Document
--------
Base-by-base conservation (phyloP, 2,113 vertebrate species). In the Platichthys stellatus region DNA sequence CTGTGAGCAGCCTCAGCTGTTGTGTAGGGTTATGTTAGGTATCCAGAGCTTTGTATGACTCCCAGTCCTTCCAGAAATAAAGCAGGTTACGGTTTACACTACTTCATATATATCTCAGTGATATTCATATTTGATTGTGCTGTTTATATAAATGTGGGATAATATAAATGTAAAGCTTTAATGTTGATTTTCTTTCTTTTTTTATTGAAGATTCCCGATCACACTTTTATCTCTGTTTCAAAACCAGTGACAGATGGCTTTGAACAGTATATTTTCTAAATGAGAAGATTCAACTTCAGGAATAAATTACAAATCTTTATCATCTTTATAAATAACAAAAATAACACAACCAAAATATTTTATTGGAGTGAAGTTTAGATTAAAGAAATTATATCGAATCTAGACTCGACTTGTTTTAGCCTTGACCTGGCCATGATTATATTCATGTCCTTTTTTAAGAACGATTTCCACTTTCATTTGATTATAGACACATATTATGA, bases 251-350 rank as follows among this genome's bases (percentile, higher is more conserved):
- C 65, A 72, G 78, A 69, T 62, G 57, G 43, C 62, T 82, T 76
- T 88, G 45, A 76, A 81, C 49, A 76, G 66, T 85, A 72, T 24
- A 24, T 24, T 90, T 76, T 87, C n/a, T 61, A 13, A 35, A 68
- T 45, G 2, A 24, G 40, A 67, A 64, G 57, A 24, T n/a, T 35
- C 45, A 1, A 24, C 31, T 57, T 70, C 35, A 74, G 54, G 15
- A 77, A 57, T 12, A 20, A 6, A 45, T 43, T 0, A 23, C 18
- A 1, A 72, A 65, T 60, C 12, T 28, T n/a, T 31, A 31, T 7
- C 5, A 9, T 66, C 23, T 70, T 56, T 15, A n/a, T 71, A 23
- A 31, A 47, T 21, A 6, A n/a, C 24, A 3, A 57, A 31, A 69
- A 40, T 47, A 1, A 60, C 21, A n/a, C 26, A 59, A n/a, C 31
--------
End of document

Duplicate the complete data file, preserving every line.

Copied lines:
Base-by-base conservation (phyloP, 2,113 vertebrate species). In the Platichthys stellatus region DNA sequence CTGTGAGCAGCCTCAGCTGTTGTGTAGGGTTATGTTAGGTATCCAGAGCTTTGTATGACTCCCAGTCCTTCCAGAAATAAAGCAGGTTACGGTTTACACTACTTCATATATATCTCAGTGATATTCATATTTGATTGTGCTGTTTATATAAATGTGGGATAATATAAATGTAAAGCTTTAATGTTGATTTTCTTTCTTTTTTTATTGAAGATTCCCGATCACACTTTTATCTCTGTTTCAAAACCAGTGACAGATGGCTTTGAACAGTATATTTTCTAAATGAGAAGATTCAACTTCAGGAATAAATTACAAATCTTTATCATCTTTATAAATAACAAAAATAACACAACCAAAATATTTTATTGGAGTGAAGTTTAGATTAAAGAAATTATATCGAATCTAGACTCGACTTGTTTTAGCCTTGACCTGGCCATGATTATATTCATGTCCTTTTTTAAGAACGATTTCCACTTTCATTTGATTATAGACACATATTATGA, bases 251-350 rank as follows among this genome's bases (percentile, higher is more conserved):
- C 65, A 72, G 78, A 69, T 62, G 57, G 43, C 62, T 82, T 76
- T 88, G 45, A 76, A 81, C 49, A 76, G 66, T 85, A 72, T 24
- A 24, T 24, T 90, T 76, T 87, C n/a, T 61, A 13, A 35, A 68
- T 45, G 2, A 24, G 40, A 67, A 64, G 57, A 24, T n/a, T 35
- C 45, A 1, A 24, C 31, T 57, T 70, C 35, A 74, G 54, G 15
- A 77, A 57, T 12, A 20, A 6, A 45, T 43, T 0, A 23, C 18
- A 1, A 72, A 65, T 60, C 12, T 28, T n/a, T 31, A 31, T 7
- C 5, A 9, T 66, C 23, T 70, T 56, T 15, A n/a, T 71, A 23
- A 31, A 47, T 21, A 6, A n/a, C 24, A 3, A 57, A 31, A 69
- A 40, T 47, A 1, A 60, C 21, A n/a, C 26, A 59, A n/a, C 31